- Place your toothbrush at a 45-degree angle and gently brush teeth in a circular motion.
- Since your toothbrush can only clean one or two teeth at a time, change its position to properly clean each tooth.
- Gently brush the outer tooth surfaces, the inner tooth surfaces and the chewing surfaces of all your teeth.
- Use the tip of your brush to clean the inside surfaces of your front teeth using a gentle up-and-down stroke.
- Be sure not to brush your teeth too hard or use a hard bristled toothbrush, as this can cause your gums to recede and also wears down the tooth structure. These conditions can lead to tooth sensitivity.
- Last but not least, remember to brush your tongue to remove bacteria and freshen your breath.
Do this for two minutes, two times a day, and floss once a day to keep your smile healthy.
For tips on selecting a toothpaste, read “Are you using the right toothpaste?”
Source: American Dental Association
February is National Children’s Dental Health Month. Start practicing good dental health habits when they are young. Here are a few tips to keep your child’s smile healthy:
- Avoid giving your child sweetened liquids
- Brush your child’s teeth twice a day and floss once a day
- Make sure your child gets enough fluoride
- Start regular dental visits by age 3
- Ask your dentist for advice on sealants and mouth guards
- Keep your dentist informed of any changes in your child’s health
- Set a good example for your child!
Patients often tell me they have a hard time getting their young children to brush their teeth. It doesn’t have to be a battle each time. Here are some ideas to try with your kids:
- Start young. Toddlers love to imitate their parents. Give them a toothbrush and sit with your child on the bathroom floor so he/she can watch you use a toothbrush and try to copy it.
- Have your child brush the teeth of their stuffed animal or doll.
- Make it fun! Sign a song, read a story, turn it into a game.*
- Let your child practice brushing your teeth, while you brush his or hers.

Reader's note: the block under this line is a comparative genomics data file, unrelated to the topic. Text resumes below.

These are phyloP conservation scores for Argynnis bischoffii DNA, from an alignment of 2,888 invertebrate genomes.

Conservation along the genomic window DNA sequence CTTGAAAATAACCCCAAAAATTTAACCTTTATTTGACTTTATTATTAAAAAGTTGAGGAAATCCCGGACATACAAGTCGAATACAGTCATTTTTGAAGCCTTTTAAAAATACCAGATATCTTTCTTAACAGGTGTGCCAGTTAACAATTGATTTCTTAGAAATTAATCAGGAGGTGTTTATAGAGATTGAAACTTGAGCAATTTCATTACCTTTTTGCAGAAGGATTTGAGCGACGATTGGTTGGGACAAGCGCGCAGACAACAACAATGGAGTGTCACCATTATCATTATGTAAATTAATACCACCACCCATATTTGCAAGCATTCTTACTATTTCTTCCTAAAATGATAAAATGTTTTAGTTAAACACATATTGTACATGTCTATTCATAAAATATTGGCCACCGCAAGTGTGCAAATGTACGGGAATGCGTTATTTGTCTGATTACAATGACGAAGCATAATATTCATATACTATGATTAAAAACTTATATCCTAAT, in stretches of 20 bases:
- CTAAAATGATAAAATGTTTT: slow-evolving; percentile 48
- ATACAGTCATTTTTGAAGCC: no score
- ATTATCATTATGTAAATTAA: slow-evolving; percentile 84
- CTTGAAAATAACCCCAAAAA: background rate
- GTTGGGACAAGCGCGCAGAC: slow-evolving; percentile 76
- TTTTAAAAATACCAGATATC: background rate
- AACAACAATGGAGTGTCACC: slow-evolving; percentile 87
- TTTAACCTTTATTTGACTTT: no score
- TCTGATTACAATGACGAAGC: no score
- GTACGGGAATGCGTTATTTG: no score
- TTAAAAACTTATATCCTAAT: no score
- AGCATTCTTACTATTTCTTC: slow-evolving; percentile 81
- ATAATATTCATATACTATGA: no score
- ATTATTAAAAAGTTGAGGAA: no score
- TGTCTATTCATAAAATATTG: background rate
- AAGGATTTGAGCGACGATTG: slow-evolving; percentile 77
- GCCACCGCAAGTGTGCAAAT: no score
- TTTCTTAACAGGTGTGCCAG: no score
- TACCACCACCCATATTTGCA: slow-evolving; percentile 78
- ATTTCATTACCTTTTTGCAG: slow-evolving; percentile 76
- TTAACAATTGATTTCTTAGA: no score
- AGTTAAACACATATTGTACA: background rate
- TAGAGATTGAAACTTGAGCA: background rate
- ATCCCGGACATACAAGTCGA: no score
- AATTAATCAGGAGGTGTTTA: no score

- Have your child pick out their own toothbrush and toothpaste at the store.
- Children learn from example. If they see that you are taking good care of your teeth they will want to do the same.
*See 7 Toothbrushing Tunes Kids (and Parents) Will Love from the American Dental Association (ADA).
Bad breath can be embarrassing. It can get in the way of our professional and social lives. If you suffer from bad breath, you are not alone.
Here are some helpful tips from WebMD:
- Brush and floss more frequently. The prime cause of bad breath is plaque. It will build up on your teeth and in between teeth, making an ideal place for bacteria to grow. Brush at least twice a day, and floss at least once a day to prevent the buildup of plaque.
- Scrape your tongue. The coating that forms on your tongue can contain foul smelling bacteria. You can brush your tongue with a toothbrush or use a tongue scraper to clean it.
- Avoid foods that sour your breath. Foods like onions and garlic are the worst offenders. They can make their way into your bloodstream and to your lungs where you breathe them out. It is best to avoid these foods before events when you want to be sure your breath is fresh.
- Kick the habit. Smoking will no doubt cause bad breath, as well as other oral health problems. You’ll notice a huge difference after you quit.
- Rinse your mouth. Using mouthwash will freshen your breath and help get rid of bacteria in your mouth. If you don’t have mouthwash handy, simply rinse with water after eating to remove food particles.
- Chew gum instead of mints. Sugary mints will only promote bacteria growth in the mouth. Gum (especially sugarless) stimulates saliva production, which is a natural defense against bacteria.
- Keep your gums healthy. Gum disease is a common cause of bad breath. Regular brushing and flossing will prevent gum disease and keep them healthy.
- Be aware of dry mouth. Lack of saliva promotes tooth decay and bad breath. If your mouth is feeling dry, drink some water or chew sugarless gum (or mints). Be sure to tell your dentist if you are experiencing persistent dry mouth.
- See your dentist. If your bad breath continues be sure to see your dentist. It could be a symptom of a medical condition such as a sinus infection, lung infection, liver or kidney disease.